As a Christian born in 1960 who has always wanted a better world, the civil rights movement has been a key reference point for me. It’s where I’ve looked, all my life, for guidance on how ordinary, faith-driven, not-wealthy people like you and me can drive transformative change. The “I Have A Dream” speech of Dr. Martin Luther King Jr. is by now in my spiritual DNA.
The fact that the civil rights movement succeeded, despite crushing obstacles, feeds my conviction that Portland Clean Energy Fund (PCEF) initiative can succeed, despite push-back, much less intense than Dr. King faced, currently from the Portland Business Alliance.
This week I am attending PCEF’s court hearing this Friday April 20th at 1 p.m. to show my support (silent witness, no public comment). It’s at Multnomah County Courthouse (1021 SW 4th Ave, Portland, room TBA). Please see more info below. I would love it if you joined me!
One week from today, Earth Sunday April 22nd I’m asking my congregation, Lincoln Street Methodist in Southeast Portland, to endorse PCEF. (While our pastor Elizabeth Winslea has already endorsed it, that’s different from a congregation’s endorsement. We should always be clear on that distinction.) My church knows the ask is coming; they know PCEF expresses our Christian values of Creation care and social justice. A yes will make us the first church to endorse PCEF, to my knowledge. I will tell you in a future post how this goes!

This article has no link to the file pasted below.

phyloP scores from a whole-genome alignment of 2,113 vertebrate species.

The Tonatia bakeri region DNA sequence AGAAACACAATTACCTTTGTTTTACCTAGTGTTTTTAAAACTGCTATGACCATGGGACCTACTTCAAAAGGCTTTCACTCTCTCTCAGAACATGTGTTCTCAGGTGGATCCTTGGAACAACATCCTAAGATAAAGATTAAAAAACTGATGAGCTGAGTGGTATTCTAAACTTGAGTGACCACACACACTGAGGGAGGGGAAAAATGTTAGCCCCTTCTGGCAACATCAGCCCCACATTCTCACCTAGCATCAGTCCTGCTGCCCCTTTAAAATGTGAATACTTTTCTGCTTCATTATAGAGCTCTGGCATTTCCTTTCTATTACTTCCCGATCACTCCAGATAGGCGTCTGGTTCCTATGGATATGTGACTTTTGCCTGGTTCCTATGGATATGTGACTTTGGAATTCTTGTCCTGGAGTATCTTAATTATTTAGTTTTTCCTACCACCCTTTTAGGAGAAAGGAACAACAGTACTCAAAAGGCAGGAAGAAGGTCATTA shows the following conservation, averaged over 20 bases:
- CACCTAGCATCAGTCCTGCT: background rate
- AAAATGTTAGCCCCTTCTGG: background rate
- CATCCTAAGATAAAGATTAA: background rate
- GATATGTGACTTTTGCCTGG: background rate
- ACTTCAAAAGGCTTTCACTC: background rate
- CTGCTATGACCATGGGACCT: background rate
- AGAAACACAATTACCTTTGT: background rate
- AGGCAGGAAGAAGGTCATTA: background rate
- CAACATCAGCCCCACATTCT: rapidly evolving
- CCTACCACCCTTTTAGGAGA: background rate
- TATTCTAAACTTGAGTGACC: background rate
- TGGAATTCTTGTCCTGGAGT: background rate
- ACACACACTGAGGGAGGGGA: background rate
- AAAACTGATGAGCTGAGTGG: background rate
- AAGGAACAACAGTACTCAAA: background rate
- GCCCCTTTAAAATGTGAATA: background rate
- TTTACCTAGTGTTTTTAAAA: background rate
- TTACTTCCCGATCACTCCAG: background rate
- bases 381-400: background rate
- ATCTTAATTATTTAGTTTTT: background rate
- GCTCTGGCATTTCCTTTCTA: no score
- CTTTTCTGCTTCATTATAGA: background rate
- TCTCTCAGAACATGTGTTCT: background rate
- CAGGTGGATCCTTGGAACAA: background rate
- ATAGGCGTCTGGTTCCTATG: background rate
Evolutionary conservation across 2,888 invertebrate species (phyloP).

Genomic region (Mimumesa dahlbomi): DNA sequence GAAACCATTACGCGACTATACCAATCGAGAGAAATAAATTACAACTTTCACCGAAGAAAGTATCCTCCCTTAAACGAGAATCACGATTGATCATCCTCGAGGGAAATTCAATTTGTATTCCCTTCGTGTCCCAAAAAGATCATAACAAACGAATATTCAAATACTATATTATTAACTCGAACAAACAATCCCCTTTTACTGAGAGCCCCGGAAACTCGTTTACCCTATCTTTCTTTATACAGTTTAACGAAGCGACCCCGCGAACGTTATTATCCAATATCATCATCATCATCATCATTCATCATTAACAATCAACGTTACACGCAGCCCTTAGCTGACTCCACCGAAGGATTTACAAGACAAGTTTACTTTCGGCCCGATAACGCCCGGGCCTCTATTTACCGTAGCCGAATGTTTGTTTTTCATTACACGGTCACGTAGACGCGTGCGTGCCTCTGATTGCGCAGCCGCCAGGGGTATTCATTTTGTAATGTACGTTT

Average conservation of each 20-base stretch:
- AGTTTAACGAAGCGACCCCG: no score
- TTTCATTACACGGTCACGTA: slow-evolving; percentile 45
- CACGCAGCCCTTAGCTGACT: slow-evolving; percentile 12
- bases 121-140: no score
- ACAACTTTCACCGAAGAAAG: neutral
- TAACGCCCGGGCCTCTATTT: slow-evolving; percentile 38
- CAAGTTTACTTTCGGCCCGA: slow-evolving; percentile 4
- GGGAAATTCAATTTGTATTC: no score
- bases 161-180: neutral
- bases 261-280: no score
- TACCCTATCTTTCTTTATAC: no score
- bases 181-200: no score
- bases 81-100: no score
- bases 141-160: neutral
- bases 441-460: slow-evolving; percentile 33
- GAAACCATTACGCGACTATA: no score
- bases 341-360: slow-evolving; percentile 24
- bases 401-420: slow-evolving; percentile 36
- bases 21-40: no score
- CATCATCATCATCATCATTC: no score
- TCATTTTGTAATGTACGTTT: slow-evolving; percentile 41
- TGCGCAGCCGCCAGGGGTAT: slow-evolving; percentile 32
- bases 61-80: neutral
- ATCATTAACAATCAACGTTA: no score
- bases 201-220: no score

In general, here is what I’ll keep in mind as our PCEF work gets opposed or met with indifference: when Dr. King was assassinated in 1968, only 33% of the U.S. had a positive view of him. The other two-thirds ranged from feeling uneasy about him to hating him, many actually celebrating with glee when he was murdered. Yet now, 50 years later, everyone is clear that he, and the civil rights he worked for, was on the side of moral justice.
A 1% surcharge on billionaire corporations that creates green jobs for the underprivileged and slows the climate change that’s harming Creation is clearly, to me, on the side of moral justice. I need, though, to hold that conviction with humility, not arrogance, and work tirelessly with fellow people of faith – that’s you! – to build a bit of the blessed community that Dr. King named in his dream.
thanks and blessings,
To go fast, go alone.
To go far, go together.
– African proverb